Josh Nolan looked like he was in his mid-20s and acted like he was in his early teens. For this particular summer weekend trip to Chicago in 2006 to see dozens of bands at Lollapalooza, both would see prominence. Thanks to the older side (plus the long, curly hair and the general overall demeanor of a rock and roll star), Josh would get stopped by would-be adoring fans, convinced he was in a band playing the festival. Thanks to the younger side, Josh would freeze at the attention, then tell them he was meeting friends at Taco Bell (TACO BELL!) before scurrying off down Michigan Avenue.

Oh, Josh. Continue reading

Not an Exit

I’m thrilled to announce the online debut of my first published collection of drawings and doodles I dare call “art.”

I’m pleased to be part of The Sketchbook Project 2018, giving me an outlet for the drawings I started creating in 2017 to deal with the presidential administration and the turmoil in its wake.

So, please enjoy Not an Exit (and share with friends)!

Tougher than the Rest: A Song, a Story, a Wedding

I do not want to get married again.

Yes, that sounds harsh, but before everyone cancels their RSVPs and returns their gift cards, perhaps I should clarify. The statement “I do not want to get married again” is a true statement, with the key word being “again.” That word, those two little syllables, imply Marriage the Reboot, which, simply isn’t the case.

I had accepted, even encouraged, the thinking that I would be alone the rest of my life. I’d become a hollowed out person, unable to allow anyone to come close enough to hurt me, let alone love me. Sure, I’d date, perhaps even attach a label to it, but I wanted that distance, needed it to survive, even though it was killing me.

In almost exactly one week from this moment, I will be huddled in a hallway with the woman who changed all that, and our small gathering of guests will be listening to a song that captures us. It is not a shock to anyone that it will be a Bruce Springsteen song, but what might escape everyone is just how on the dot the lyrics to “Tougher than the Rest” are.
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A touch of magic: “It’s kind of fun to do the impossible”

Many of you, particularly my social media friends, have already seen this story, but I’m sharing it here to reach a wider audience to celebrate the love that has been showered on my friends. To those who are familiar with my friend Kellee, her battle with cancer and her journey to Disney, I ask you to continue spreading this type of joy. To those who are just now discovering this tale, I realize what follows is lengthy, but the payoff is worth it as, at least for me, it has helped reaffirm my faith in humanity.


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For Gabbard: A Briefcase History of Time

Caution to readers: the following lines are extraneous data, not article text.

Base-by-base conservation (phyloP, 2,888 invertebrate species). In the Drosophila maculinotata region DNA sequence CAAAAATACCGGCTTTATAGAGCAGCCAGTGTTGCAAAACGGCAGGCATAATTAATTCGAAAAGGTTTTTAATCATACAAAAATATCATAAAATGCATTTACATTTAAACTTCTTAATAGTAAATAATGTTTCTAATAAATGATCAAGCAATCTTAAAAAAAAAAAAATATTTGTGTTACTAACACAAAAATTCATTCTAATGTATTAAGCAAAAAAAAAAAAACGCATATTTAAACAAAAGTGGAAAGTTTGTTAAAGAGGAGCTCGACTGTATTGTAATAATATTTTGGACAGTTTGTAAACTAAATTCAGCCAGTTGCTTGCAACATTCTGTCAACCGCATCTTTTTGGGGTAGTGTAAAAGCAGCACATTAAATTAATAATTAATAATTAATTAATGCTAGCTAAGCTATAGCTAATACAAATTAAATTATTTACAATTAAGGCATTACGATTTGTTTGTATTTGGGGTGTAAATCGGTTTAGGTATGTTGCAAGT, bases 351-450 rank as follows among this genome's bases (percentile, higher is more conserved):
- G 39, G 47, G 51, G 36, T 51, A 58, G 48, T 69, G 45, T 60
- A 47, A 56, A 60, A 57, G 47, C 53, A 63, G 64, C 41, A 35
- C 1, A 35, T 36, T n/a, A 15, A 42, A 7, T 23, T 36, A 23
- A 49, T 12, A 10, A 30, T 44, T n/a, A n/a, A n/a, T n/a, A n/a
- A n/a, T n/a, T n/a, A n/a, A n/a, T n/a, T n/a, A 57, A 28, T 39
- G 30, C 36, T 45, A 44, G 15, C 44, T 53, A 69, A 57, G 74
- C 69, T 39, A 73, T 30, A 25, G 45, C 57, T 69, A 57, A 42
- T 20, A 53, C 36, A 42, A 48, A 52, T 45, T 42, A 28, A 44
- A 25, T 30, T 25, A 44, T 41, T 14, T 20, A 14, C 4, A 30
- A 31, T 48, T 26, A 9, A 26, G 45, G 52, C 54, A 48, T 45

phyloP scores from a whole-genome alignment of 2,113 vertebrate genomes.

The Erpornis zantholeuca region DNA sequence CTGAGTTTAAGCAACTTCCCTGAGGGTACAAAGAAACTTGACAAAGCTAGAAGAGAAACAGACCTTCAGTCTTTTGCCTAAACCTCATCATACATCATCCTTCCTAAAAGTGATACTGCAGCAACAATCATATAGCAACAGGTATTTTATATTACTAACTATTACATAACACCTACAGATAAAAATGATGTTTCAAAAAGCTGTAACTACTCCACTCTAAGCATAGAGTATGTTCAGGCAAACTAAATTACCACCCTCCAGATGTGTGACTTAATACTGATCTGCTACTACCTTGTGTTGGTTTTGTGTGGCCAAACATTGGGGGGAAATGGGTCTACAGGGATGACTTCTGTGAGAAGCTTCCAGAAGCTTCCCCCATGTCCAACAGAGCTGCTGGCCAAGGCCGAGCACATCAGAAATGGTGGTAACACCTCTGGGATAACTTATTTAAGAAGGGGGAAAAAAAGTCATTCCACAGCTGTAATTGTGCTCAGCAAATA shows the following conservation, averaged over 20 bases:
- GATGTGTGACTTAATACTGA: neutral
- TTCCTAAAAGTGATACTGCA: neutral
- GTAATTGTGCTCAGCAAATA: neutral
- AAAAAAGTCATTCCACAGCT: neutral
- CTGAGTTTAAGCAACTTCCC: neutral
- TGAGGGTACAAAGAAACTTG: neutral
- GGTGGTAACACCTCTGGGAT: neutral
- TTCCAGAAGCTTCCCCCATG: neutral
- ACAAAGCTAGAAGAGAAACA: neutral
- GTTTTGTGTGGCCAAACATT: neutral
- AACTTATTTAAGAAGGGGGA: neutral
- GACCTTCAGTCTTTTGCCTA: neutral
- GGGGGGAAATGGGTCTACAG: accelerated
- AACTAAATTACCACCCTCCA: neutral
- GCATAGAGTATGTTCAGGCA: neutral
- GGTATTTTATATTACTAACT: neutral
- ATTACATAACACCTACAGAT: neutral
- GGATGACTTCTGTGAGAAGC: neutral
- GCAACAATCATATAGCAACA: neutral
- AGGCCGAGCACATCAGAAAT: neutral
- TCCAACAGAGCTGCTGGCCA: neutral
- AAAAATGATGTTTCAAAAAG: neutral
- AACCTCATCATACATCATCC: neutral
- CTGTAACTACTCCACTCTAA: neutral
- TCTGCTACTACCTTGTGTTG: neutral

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Anthony Gabbard never won our fantasy football league. Never came close, really, despite often being armed with more picks in the first seven rounds than the rest of us had in the full draft. He would methodically fill slots based on need, meaning he always – ALWAYS – ended up taking a kicker not just too early but entirely too early. Like ridiculously early. Like seventh or eighth round early, having already rounded out a roster and ready to go worry about other things, usually poker.

Unlike others in the league, Gabbard didn’t study charts or meticulously pore over fantasy gurus in the days leading up to the draft. He preferred to print out a couple of sheets, then let the numbers be the guide while the team fell into place.

This is not to say, however, that he didn’t come prepared. Continue reading

This is Important (but I Know You’re Not Listening): 2016 PCHS Commencement Speech

IMG_1627The following is the commencement speech I  gave this afternoon at Powell County High School in my hometown of Stanton, Ky. I was a member of the Class of 1993.

The first words my mother said upon being told I’d been asked to speak today were “Please don’t embarrass me.”

Not “I’m proud” or “good luck” or even “they should’ve asked your sister instead.” Nope. Just “don’t embarrass me.”

So, to honor my mom’s wishes, I’ve made a list of topics to avoid: meth, Donald Trump, asking where the after-parties are, stories about my mom, stories about my dad and more meth.

To the person who invited me here today, I’m afraid you’ve made a huge mistake. To Superintendent Michael Tate and Principal Kendall Kearns it’s an honor to be here, but you should know Martina Skidmore is responsible for what’s to follow. To be fair, she’s been a friend since kindergarten, and I thank her for having faith in me. I hope to make my mother proud. I cannot, however, promise I won’t embarrass her. Continue reading